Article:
FOM: Uniqueness of axioms ? for Tennant, Detlefsen, et al.
Robert S Tragesser
RTragesser at compuserve.com
Mon Dec 22 06:41:26 EST 1997
I've been following the thread on independent
axiomatization from the point of view of the
question of whether or not arithmetic is a
Science in the Aristotelian sense [and under-
standing this question in the light of Mancosu's
history of the question in the late Renaissance,
and the role of the question in the emergence of
"modern" mathematics -- and this in turn was
inspired by Evert Beth's very hard won observation
that we go desparately if we try to understand
FOM against the background of Kant rather than
Aristotle).
Detlefsen had observed that in an Aristotelian
science the axioms should be atomic, and one way
of understanding this is in terms of their mutual
independence. Hence the foundational importance
of the question of independent axioms.
One learns from Mancosu that it is permitted
in an Aristotelian science that there are valid
deductions which are not causal or explanatory.
(From a point of view, RAA proofs have this
character.) Thus one must also say which of the
possible deductions count as explanatory. One
then needs to show that any deduction from the
axioms can be transformed into or be replaced by
an explanatory/direct proof. So it must be possible
to choose (mutually indepedent) axioms and logic
so that the theorems of arithmetic can be given
such direct proofs?
There is an interesting complication already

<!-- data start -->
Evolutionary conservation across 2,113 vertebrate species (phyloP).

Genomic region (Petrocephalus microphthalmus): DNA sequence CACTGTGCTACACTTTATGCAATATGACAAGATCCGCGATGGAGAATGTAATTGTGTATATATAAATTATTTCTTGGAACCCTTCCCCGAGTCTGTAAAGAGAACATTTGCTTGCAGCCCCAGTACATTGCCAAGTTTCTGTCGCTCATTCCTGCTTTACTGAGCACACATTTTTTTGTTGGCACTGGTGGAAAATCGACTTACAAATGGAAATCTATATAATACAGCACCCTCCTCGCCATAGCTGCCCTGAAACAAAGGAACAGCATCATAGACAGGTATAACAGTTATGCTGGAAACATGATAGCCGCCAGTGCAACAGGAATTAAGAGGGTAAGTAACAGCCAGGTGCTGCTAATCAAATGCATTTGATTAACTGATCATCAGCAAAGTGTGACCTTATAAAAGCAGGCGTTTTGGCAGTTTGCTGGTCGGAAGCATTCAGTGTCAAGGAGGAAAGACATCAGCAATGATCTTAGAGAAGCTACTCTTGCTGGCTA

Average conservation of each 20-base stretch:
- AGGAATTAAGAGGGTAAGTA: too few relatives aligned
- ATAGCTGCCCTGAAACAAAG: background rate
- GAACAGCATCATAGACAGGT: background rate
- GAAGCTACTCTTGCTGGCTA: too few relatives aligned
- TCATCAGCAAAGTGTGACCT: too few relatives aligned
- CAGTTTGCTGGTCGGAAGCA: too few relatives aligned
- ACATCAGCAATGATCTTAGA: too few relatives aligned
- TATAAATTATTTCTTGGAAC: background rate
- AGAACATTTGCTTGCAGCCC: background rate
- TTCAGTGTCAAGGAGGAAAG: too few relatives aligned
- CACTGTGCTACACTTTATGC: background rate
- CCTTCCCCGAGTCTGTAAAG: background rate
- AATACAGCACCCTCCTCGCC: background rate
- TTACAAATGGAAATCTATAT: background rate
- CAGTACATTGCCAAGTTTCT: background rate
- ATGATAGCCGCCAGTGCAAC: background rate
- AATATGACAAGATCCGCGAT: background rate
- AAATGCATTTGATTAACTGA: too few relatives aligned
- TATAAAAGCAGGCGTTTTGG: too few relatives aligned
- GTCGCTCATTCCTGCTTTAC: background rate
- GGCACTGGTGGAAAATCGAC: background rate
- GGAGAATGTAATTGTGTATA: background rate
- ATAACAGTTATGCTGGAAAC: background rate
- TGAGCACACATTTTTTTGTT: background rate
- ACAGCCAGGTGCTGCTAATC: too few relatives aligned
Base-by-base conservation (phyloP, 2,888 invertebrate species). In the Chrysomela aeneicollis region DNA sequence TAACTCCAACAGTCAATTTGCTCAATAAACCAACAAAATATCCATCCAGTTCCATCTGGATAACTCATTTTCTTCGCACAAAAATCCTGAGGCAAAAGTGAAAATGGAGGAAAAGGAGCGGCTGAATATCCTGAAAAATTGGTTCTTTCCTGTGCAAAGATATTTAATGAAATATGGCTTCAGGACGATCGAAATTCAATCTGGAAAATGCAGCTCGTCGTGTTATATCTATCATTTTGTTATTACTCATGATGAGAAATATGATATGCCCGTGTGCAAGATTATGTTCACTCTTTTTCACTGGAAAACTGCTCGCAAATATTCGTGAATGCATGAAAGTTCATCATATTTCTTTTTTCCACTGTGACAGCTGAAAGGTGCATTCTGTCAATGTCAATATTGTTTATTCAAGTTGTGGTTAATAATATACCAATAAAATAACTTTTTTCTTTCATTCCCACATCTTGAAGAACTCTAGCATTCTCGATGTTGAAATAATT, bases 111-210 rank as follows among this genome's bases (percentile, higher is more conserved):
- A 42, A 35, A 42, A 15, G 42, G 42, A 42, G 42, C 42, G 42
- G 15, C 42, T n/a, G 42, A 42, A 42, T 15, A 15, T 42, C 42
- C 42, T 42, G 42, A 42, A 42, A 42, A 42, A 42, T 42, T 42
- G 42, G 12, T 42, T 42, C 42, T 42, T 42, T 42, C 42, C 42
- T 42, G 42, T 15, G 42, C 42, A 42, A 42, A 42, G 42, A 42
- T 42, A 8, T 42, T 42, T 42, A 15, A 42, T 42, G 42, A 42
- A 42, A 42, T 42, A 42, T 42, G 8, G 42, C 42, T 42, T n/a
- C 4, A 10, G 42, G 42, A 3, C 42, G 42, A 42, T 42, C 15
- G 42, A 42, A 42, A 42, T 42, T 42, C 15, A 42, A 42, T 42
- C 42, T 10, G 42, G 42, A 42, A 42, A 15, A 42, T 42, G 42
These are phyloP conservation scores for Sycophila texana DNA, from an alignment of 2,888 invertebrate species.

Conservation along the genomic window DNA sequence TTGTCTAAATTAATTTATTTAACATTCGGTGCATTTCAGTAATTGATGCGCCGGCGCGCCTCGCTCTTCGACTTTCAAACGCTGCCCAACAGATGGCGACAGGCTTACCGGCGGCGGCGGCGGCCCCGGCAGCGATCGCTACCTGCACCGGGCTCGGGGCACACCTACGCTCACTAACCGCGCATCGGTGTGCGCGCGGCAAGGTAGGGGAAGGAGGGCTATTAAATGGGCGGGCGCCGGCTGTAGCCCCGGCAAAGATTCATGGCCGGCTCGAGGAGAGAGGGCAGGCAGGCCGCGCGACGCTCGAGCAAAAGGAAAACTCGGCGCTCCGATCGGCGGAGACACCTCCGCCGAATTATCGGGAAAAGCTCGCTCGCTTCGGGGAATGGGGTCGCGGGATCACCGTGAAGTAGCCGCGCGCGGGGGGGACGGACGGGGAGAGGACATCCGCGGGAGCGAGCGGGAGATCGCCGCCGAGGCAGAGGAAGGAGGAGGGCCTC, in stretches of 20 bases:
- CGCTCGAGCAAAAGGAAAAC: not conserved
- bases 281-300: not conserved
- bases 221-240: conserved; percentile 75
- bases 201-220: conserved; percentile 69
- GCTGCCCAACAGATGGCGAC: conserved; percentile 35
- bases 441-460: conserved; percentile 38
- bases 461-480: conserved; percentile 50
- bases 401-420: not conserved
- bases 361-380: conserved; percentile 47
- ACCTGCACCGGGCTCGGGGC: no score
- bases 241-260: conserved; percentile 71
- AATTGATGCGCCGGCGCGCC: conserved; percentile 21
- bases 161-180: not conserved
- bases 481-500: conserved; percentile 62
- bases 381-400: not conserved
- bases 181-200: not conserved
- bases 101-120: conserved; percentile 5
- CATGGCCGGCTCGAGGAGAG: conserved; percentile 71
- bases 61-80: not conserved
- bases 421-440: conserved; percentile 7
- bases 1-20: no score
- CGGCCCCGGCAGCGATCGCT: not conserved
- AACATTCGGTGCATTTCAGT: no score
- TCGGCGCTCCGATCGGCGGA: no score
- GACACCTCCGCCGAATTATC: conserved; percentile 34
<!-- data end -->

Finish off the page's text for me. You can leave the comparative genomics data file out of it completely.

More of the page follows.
suggested by Harvey Friedman in another context:
that not all the truths of arithmetic are
essential truths. That is to say, some truths
of arithmetic may be accidental truths -- they
cannot be understood on the basis of WHAT-IS alone.
(We could then have the prospect of a system of
arithmetic being complete with respect to essential
truths or elementary/elemental truths, but not
with respect to all truths?
QUESTION OF THE UNIQUENESS OF THE AXIOMS:
First, it does seem that we do not need strict
logical independence of the axioms, but only that
no axioms be deducible from other axioms BY
EXPLANATORY DEDUCTIONS (e.g., by a normal proof).
The important thing is that the axioms be atoms of
expanation, not logical atoms.
Seocond, it is important that one be able to
detect the axioms qua atoms of explanation. Is
there then some sense in which the axioms of
PA may be regarded as forced, unique?? Here
is what I have in mind: given axioms which are
independent at least up to explanatory deductions,
is there some strong sense in which any other such
set of axioms are inter-explanatorily deducible?
WHAT'S THE RIGHT LOGIC FOR PURSUING THESE QUESTIONS?
Recall that Aristotelian axioms must have the
character of being definitions. Thus the number-
theoretic books rather than the geometric books of
Euclid are paradigmatic here. [ Seidenberg
argued that Euclid wanted Book I to be based on
Definitions alone, but couldn't resolve all
the Postulates into Definitions.]
That is, the axiom-atoms are to be atomic
elements of species/concepts/ideas. This
suggests that something more like a combinatorial
or lambda calculus might be more appropriate for
resolving arithmetic into its specific/conceptual
elements, rather than a predicate calculus.
I see the fundamental or foundational issue here
is of course not wether we can modernize Aristotle,
but whether or not mathematics can be resolved into
self-sustaining, self-standing spheres, walled
cities, rather than megaopolis sprawl (of the sort
Lakatos envisions)?
robert tragesser
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